The Mace Brown Museum of Natural History is located at the College of Charleston, 202 Calhoun Street, 2nd Floor, Charleston, South Carolina 29424.

Learn more at their blog: http://blogs.cofc.edu/macebrownmuseum/

Sunday, November 19, 2017

Hexanchus agassizi Fossil Shark Teeth


These images are of Hexanchus agassizi fossil shark teeth on display at Mace Brown Museum of Natural History (August 2017). This animal was also known as a cow shark. They date to the Eocene Epoch (about 45 million years ago), Paleogene Period. The fossils were found in Harleyville South Carolina USA.

The Mace Brown Museum of Natural History is located at the College of Charleston, 202 Calhoun Street, 2nd Floor, Charleston, South Carolina 29424.

Learn more at their blog: http://blogs.cofc.edu/macebrownmuseum/


Monday, October 30, 2017

Echinoconchus alternatus Spiny Brachiopod Fossil


This image appears to be an Echinoconchus alternatus spiny brachiopod fossil. It was found in the Indian Springs Formation of Crawford County, Indiana USA. The fossil dates to the Mississippian Period. Scale on image is in millimeters.

Thanks to Kenny for image.

Friday, October 27, 2017

Dichocrinus Crinoid Calyx Fossil



This image appears to be a Dichocrinus sp. crinoid calyx fossil. It was found in the Indian Springs Formation of Crawford County, Indiana USA. The fossil dates to the Mississippian Period. Scale on image is in millimeters.

Thanks to Kenny for image.

Wednesday, September 6, 2017

Loggerhead Turtle Fossil


This image is of a Carolinachelys wilsoni loggerhead turtle fossil on display at Mace Brown Museum of Natural History (August 2017). They date to the Oligocene Epoch (about 11-5.3 million years ago), Paleogene Period. The fossil was found in Summerville South Carolina USA.

The Mace Brown Museum of Natural History is located at the College of Charleston, 202 Calhoun Street, 2nd Floor, Charleston, South Carolina 29424.

Learn more at their blog: http://blogs.cofc.edu/macebrownmuseum/

Tuesday, September 5, 2017

Pygmy Sperm Whale Ear Bone Fossils


This image is of pygmy sperm whale (family Kogiidae) ear bone fossils on display at Mace Brown Museum of Natural History (August 2017). They date to the Late Miocene Epoch (about 11-5.3 million years ago), Neogene Period. The fossils were found in Hawthorn Formation of Bone Valley Florida USA.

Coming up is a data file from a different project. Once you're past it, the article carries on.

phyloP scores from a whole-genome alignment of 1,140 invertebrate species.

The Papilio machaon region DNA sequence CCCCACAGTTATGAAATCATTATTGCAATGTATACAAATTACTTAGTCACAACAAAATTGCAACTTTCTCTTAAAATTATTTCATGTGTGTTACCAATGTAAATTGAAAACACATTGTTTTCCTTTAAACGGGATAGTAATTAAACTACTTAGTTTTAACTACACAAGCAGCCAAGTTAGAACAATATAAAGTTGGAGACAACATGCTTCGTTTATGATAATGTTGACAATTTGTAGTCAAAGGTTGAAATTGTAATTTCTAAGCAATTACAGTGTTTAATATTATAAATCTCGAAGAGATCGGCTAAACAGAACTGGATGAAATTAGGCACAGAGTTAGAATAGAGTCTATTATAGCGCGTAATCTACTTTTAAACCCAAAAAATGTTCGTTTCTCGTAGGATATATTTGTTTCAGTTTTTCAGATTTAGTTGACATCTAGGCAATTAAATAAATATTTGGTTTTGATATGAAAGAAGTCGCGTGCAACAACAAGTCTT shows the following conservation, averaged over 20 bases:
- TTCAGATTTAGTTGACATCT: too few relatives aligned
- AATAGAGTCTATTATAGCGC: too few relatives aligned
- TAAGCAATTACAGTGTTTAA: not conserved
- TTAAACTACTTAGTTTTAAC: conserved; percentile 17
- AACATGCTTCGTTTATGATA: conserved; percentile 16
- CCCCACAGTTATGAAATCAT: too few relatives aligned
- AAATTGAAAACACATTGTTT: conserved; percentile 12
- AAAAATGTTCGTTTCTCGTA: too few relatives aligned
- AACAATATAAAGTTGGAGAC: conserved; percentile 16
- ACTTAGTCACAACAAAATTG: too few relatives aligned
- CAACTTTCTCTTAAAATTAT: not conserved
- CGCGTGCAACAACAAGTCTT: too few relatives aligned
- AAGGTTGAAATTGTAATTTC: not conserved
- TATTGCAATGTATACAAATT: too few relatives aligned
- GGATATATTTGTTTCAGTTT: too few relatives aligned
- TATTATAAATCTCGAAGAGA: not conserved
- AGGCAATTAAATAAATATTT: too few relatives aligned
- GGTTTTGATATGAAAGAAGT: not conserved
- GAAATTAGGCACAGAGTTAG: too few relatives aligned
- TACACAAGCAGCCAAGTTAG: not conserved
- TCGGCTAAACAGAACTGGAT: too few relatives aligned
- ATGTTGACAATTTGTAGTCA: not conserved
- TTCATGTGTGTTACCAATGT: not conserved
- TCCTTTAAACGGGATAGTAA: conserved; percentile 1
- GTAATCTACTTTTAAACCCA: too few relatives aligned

The Mace Brown Museum of Natural History is located at the College of Charleston, 202 Calhoun Street, 2nd Floor, Charleston, South Carolina 29424.

Learn more at their blog: http://blogs.cofc.edu/macebrownmuseum/

Sunday, August 27, 2017

Coeloma Crab Fossil from Russia


This image is of Coeloma taunicum crab fossils on display at Mace Brown Museum of Natural History (August 2017). They date to the Oligocene Epoch (about 25 million years ago), Paleogene Period. The fossil was found in Kazakhstan, Russia.

The Mace Brown Museum of Natural History is located at the College of Charleston, 202 Calhoun Street, 2nd Floor, Charleston, South Carolina 29424.

Learn more at their blog: http://blogs.cofc.edu/macebrownmuseum/

Saturday, August 26, 2017

Macropipus Crab Fossil - Italy


This image is of a Macropipus tuberculatus swimming crab fossil on display at Mace Brown Museum of Natural History (August 2017). It dates to the Miocene Epoch (about 10 million years ago), Neogene Period. The fossil was found in Sardinia, Italy.

The Mace Brown Museum of Natural History is located at the College of Charleston, 202 Calhoun Street, 2nd Floor, Charleston, South Carolina 29424.

Learn more at their blog: http://blogs.cofc.edu/macebrownmuseum/

Thursday, August 24, 2017

Unknown Coiled Cephalopod Fossil


Recently, I was e-mailed these pictures of coiled cephalopod fossil. It was found by an 11 year old boy in rock from a quarry in northwest Illinois. The rock dates to the Silurian Period.

I think it might be a Lechritrochoceras. See the drawing of one at the Illinois State Geological Survey web site: http://www.isgs.illinois.edu/outreach/geology-resources/cephalopods


Sunday, August 20, 2017

Amusium mortoni Bivalve Fossil


Recently I visited The Charleston Museum in South Carolina USA. It is one of the oldest museums in the United States. Founded in 1773 and opened to the public in 1824. I was hoping to see the natural history exhibit with special interest in fossils and minerals on display. Unfortunately, these areas were undergoing remodeling during my visit. In the main entrance area, they did have some minerals and this fossil was on display.

The picture above is an Amusium mortoni Ravenei 1844 saltwater clam fossil. Fossil dates to the Pliocene epoch (Neogene Period) and was found in Charleston County South Carolina.

Outside the closed Natural History Gallery was a model showing what the renovated area will look like when it re-opens September 23, 2017.